On 12 August 2011 the High Court of Australia sitting in Sydney heard the special leave application for Roadshow’s appeal against the Full Federal Court’s decision in Roadshow v iiNet. The High Court granted special leave to appeal the Full Court’s decision.
iiNet is Australia’s second largest DSL provider behind Telstra’s Bigpond division, employs over 2,000 people and is listed on the Australian Stock Exchange.
The original proceedings in the Federal Court were brought by the Seven Network and various film studios against ISP iiNet, with the studios arguing that iiNet had authorised its users’ copyright infringement of 86 of the Applicants’ films, and therefore iiNet was liable under the Copyright Act for authorisation. The Federal Court held iiNet had not authorised the primary infringements because the BitTorrent system, not iiNet’s provision of Internet services, was the true means of infringement. The Applicants appealed to the Full Federal Court, but a 2:1 majority dismissed the appeal.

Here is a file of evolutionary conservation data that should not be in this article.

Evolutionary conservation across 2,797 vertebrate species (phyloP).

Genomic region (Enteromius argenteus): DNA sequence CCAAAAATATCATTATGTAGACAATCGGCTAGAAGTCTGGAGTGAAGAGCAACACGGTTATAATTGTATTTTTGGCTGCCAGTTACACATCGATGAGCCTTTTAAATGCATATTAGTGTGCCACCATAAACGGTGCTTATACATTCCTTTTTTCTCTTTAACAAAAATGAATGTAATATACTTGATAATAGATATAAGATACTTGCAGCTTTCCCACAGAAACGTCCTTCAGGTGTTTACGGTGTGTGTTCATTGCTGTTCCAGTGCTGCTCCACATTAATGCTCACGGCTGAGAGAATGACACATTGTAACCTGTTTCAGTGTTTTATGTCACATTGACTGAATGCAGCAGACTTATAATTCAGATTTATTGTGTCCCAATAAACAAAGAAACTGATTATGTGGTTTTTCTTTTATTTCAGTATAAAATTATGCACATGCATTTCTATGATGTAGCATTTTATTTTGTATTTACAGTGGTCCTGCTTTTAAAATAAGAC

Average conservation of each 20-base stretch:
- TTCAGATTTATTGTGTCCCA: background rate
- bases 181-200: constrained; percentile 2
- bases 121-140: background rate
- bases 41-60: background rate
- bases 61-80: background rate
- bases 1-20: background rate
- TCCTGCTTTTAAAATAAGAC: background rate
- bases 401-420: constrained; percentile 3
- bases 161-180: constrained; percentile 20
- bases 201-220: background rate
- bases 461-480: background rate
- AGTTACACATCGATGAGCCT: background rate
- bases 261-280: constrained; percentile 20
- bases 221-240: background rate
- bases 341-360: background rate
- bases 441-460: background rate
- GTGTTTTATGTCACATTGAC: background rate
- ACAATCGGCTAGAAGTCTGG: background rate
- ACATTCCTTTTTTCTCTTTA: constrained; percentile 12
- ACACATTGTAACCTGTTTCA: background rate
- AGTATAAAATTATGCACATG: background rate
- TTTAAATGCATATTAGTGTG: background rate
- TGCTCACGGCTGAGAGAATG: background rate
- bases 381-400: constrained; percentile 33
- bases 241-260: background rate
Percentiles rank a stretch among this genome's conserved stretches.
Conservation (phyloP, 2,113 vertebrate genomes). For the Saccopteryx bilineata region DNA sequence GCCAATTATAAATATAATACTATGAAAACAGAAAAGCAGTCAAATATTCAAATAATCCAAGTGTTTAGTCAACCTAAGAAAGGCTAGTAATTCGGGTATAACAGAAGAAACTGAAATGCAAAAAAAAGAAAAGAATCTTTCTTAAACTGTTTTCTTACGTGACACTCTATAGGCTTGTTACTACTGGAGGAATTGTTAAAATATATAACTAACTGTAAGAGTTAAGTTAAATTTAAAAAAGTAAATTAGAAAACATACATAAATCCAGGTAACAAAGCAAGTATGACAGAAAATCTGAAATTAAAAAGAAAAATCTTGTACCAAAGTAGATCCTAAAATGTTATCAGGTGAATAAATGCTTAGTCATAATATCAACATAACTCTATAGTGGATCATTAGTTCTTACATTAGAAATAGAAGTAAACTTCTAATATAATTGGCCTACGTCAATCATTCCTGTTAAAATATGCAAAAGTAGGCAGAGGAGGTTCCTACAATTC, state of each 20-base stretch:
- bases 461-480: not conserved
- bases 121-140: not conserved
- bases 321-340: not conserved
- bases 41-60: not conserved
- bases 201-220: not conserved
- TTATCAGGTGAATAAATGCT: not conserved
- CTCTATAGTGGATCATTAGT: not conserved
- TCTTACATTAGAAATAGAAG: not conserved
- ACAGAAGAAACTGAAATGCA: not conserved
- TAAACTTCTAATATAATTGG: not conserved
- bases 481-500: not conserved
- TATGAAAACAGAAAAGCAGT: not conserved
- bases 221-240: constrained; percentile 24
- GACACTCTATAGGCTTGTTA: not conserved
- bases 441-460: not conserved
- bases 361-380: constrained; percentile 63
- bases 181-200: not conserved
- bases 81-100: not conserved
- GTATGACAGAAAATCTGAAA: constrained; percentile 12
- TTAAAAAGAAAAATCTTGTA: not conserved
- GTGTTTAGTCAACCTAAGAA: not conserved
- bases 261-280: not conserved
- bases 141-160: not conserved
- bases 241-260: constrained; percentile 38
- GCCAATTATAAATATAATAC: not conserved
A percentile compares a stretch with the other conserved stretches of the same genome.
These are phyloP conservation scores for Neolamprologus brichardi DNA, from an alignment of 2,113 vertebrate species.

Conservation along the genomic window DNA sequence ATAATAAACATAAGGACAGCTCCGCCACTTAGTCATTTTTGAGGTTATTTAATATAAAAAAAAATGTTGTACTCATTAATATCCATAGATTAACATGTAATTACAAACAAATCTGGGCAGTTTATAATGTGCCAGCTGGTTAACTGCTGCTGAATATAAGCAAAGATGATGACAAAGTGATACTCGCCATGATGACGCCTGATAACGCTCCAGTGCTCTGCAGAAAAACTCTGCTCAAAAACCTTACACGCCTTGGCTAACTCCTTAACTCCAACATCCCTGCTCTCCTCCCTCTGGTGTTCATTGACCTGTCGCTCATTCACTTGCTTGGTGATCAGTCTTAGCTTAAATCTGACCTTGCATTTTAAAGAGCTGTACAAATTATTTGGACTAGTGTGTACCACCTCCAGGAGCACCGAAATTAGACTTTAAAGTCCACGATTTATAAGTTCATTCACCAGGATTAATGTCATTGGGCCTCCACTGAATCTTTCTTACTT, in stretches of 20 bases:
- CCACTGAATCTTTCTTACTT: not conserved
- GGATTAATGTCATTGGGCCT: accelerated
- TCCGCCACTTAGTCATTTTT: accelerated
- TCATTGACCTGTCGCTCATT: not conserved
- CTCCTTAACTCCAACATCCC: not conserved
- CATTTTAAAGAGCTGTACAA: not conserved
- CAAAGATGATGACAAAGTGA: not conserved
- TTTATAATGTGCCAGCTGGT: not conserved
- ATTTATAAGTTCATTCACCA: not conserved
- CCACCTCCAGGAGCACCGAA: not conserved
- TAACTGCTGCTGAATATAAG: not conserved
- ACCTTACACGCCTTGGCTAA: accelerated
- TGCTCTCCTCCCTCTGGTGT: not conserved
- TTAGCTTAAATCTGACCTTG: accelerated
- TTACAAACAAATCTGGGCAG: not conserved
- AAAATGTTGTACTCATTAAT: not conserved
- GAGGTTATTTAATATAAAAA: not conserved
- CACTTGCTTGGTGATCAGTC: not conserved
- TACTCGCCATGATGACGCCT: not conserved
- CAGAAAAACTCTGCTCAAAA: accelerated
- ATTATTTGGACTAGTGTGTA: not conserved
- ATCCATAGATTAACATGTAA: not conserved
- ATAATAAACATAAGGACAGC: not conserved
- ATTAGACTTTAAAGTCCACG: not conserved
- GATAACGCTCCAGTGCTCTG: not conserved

In response to the the High Court’s granting of special leave, iiNet’s CEO Michael Malone said in a press release that:
“We remain committed to developing an industry solution that sees more content readily and cheaply available online as well as a sensible model for dealing with repeated copyright infringement activity.
“We will continue to defend our position in these proceedings if necessary. I remain convinced that a genuine industry-wide solution is a better outcome for all concerned and I’m hopeful it will be developed.”
On the other hand the Australian Federation Against Copyright Theft (AFACT), which has been acting on behalf of the film studious issued a press release saying,
“The film and television companies said they were confident of their grounds of appeal and looked forward to presenting their arguments to the High Court later this year.”
There is a clear need for legislative change in Australia to the modernise digital piracy laws. The outcome of the High Court appeal should provide further clarity on the scope and operation of the current regime and how ISPs and content owners can protect their various interests.
Digital piracy is rife as evidenced by these statistics:
- 16.58 million times – the number of illegal downloads of the movie ‘AVATAR’ in 2010
- 4.7 million Australians accessed online content illegally in 2010
- $900 million – the cost to Australian core content industries in 2010 due to digital piracy
- 2.5 million jobs will be put at risk globally by 2015 due to piracy and counterfeiting